EO2K, Keegan will work to the customer's budget and needs, suggest dropping them a line - 562.301.3277, [email protected]. Mike's super friendly.

Faeflora, it is true that boost provides a nice dose of port velocity. If you had a land speed record car or drag car you might get by with an oversized "dead" port because you'd be in boost all the time. For a boosted track car or anything that involves part throttle modulations and transients, you want your ports to have inherent velocity and flowicity (I might have just made that word up).
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Old 05-22-2012, 05:27 PM   #11
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Quote:
Originally Posted by JKav View Post
Curious. I would have expected blunt leading edges on the intake ports. I can't tell though from the head-on picture if it might be.
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Old 05-22-2012, 05:46 PM   #12
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Quote:
Originally Posted by y8s View Post
Curious. I would have expected blunt leading edges on the intake ports. I can't tell though from the head-on picture if it might be.
Are you talking the point between valves? They are sharpened on my cyl head as well. I would have to assume having them sharp maintains speed. It is what I see on most ported heads.
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Old 05-22-2012, 05:56 PM   #13
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Awesome, thanks for sharing.
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Old 05-22-2012, 06:53 PM   #14
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Quote:
Originally Posted by y8s View Post
Curious. I would have expected blunt leading edges on the intake ports. I can't tell though from the head-on picture if it might be.
Quote:
Originally Posted by miata2fast View Post
Are you talking the point between valves? They are sharpened on my cyl head as well. I would have to assume having them sharp maintains speed. It is what I see on most ported heads.
Yes that. I read the Inside Line blog entry and he does indeed keep the leading edges blunt on the intake side.

The reason I asked is because I read elsewhere that some engine builders dont like sharp edges. Their justification was not the same as Keegan's. Keegan says thin edges crack. Other builders (I can't remmeber who now) say that subsonic flow leading edges are always blunt.. like any aero body would be and that you would only see benefits from a leading knife edge as you start to get into supersonic flow.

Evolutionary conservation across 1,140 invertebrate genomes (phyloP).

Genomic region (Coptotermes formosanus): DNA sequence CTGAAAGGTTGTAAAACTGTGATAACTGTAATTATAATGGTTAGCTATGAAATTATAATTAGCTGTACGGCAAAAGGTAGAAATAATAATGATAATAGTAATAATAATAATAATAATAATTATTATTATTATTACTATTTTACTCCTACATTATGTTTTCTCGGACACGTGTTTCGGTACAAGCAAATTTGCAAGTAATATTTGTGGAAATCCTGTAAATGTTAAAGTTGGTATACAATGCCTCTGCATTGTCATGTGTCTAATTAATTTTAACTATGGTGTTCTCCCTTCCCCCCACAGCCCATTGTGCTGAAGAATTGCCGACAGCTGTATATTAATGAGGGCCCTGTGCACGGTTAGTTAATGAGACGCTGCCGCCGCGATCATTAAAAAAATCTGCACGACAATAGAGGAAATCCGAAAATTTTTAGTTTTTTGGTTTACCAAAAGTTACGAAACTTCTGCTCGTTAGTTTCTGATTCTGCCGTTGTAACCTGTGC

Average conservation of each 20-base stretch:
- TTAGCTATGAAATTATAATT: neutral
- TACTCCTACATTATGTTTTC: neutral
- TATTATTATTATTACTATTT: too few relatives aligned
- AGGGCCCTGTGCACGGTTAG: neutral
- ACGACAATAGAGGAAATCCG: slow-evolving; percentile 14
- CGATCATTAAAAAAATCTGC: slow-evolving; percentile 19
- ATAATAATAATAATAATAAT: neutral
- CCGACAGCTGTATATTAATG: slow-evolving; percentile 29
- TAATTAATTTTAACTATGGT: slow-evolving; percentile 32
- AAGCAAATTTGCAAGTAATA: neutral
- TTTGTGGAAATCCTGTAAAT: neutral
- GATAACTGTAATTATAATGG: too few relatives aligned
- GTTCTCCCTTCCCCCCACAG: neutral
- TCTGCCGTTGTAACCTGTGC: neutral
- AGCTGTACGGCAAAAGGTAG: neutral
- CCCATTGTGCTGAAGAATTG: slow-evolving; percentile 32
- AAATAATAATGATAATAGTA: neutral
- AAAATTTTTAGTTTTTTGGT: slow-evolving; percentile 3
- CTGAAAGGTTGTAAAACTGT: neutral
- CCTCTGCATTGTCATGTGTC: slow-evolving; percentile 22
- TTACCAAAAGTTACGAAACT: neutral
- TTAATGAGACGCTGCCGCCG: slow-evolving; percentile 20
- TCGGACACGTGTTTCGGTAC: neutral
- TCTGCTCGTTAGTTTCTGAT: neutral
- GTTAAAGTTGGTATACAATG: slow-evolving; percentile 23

Or something to that effect.

Trailing edges, as you have on the exhaust ports, are another story. Sharpness there makes aerodynamic sense. But maybe not strength sense.

Anyway I was noticing in the photos after looking closer that the edge profile is probably not a big issue since it's significantly narrower than the projected area of the center wall and the bluntness is likely a miniscule contributor to drag around that wall.
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Old 05-23-2012, 05:15 PM   #15
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Quote:
Originally Posted by y8s View Post
Yes that. I read the Inside Line blog entry and he does indeed keep the leading edges blunt on the intake side.

The reason I asked is because I read elsewhere that some engine builders dont like sharp edges. Their justification was not the same as Keegan's. Keegan says thin edges crack. Other builders (I can't remmeber who now) say that subsonic flow leading edges are always blunt.. like any aero body would be and that you would only see benefits from a leading knife edge as you start to get into supersonic flow.

Or something to that effect.

Trailing edges, as you have on the exhaust ports, are another story. Sharpness there makes aerodynamic sense. But maybe not strength sense.

Anyway I was noticing in the photos after looking closer that the edge profile is probably not a big issue since it's significantly narrower than the projected area of the center wall and the bluntness is likely a miniscule contributor to drag around that wall.
I took a look at my head, and they are sharper than stock, but do indeed have a somewhat blunt edge. I would say similar to the OP's pic. The exhaust side seems to visually have a similar edge.